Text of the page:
1911 Indian 61ci Twin Board Track Racer
Engine no. 71C590
Only ten years after the prototype of the Indian motorcycle first climbed Cross Street Hill in Springfield, Massachusetts in 1901, Indian was on the verge of becoming the largest motorcycle manufacturer in the world. In the racing world, they dominated most tracks. Wisely, the company marketed race machines that the public could purchase and put even more Indians on the track in front of the potential buyers of motorcycles. Many other race machines were converted from road models, tuned and fitted with racing forks, drop forged handlebars and seat, all parts sourced directly from the factory.
In 1911, race tracks in the United States existed as either horse tracks, of which there was an abundance, or as purpose-built wooden tracks. The high maintenance wooden board tracks allowed higher speeds to be attained and also kept the race spectacle within complete view of the spectator. Fall off your motorcycle on a board track and the least damage to your body would have been numerous slivers of wood to be pulled from your skin. It was during this year that Indian achieved its greatest international victory. Indian co-founder Oscar Hedstrom organized a race team to be entered in the famous Isle of Man Tourist Trophy races, a race circuit over public roads that took the competitors from urban streets up through the mountains and back. Indian won first, second, and third place, and at the same time established a new Senior TT course record. By the end of the year, Indian also owned every American speed and distance championship.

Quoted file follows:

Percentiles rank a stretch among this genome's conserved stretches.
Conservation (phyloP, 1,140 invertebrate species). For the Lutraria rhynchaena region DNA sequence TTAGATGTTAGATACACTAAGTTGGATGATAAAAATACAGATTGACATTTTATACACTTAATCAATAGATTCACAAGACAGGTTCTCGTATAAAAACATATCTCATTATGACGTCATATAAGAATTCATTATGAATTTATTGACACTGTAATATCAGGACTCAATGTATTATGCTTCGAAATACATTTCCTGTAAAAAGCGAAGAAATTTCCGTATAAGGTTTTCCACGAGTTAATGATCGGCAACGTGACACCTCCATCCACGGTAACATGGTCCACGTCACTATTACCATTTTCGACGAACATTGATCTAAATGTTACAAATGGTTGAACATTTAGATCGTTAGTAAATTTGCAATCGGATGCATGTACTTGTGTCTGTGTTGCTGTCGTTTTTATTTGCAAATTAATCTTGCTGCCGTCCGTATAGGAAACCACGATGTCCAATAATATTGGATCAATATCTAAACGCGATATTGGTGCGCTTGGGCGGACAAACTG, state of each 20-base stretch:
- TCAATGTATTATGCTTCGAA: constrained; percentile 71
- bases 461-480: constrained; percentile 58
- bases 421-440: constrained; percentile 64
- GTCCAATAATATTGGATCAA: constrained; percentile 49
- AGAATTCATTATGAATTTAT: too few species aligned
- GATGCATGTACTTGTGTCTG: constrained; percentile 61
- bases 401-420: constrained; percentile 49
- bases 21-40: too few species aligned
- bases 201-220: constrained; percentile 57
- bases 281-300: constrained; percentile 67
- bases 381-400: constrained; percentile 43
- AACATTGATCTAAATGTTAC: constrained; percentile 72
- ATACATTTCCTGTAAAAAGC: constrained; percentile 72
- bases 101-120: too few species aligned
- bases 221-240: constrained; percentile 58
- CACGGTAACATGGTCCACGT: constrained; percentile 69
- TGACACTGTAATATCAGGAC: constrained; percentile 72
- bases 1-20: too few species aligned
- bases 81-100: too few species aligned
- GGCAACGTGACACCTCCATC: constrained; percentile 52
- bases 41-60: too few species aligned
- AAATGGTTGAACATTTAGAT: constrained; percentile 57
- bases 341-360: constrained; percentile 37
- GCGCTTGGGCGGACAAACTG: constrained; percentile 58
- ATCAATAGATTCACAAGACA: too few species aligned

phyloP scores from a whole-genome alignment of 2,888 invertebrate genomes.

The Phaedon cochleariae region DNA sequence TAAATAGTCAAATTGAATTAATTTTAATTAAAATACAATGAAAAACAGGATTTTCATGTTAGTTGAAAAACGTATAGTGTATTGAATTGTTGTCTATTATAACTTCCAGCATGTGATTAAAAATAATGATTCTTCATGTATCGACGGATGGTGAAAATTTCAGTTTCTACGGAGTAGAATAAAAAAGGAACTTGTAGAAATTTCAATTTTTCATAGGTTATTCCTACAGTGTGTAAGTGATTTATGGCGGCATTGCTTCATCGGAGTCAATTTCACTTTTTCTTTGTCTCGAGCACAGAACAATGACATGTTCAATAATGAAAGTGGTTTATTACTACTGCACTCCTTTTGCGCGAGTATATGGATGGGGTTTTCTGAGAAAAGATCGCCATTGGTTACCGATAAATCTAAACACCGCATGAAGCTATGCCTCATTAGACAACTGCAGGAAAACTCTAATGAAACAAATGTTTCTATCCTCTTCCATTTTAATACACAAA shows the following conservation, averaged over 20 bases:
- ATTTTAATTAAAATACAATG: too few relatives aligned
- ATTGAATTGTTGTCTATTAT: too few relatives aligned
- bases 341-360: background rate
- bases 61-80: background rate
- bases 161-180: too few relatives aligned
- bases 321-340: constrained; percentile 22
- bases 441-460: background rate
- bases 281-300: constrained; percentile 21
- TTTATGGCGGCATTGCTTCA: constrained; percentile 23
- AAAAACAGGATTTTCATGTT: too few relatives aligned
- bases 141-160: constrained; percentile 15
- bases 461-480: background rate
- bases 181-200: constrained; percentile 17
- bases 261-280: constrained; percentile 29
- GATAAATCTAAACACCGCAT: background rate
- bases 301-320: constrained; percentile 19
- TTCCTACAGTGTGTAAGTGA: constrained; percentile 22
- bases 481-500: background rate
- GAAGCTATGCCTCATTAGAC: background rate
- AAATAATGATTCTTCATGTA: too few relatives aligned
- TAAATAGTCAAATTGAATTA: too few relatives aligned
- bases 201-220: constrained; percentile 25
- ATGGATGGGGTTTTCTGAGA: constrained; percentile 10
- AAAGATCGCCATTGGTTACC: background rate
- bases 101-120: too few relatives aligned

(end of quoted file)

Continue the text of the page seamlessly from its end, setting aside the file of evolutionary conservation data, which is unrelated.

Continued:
This 1911 Indian board track racer is fully restored and would be an incredible addition to any collection. The engine is based upon the 7 horsepower 42° V-twin Hedstrom engine that displaces 1,000cc or 61 cubic inches using standard unported cylinders. As with all Indian competition machines, it is chain driven, and must be push started. A magneto provides ignition and lubrication is through a total loss oiling system. The suspension-less front fork is topped by Indian's board track racing handlebars, and the rider's seat is rigidly mounted to the frame of the motorcycle. It is truly a remarkable piece of our motorcycling history and allows one to step back in time to appreciate the brave men who rode these machines to victory. Offered on a Bill of Sale.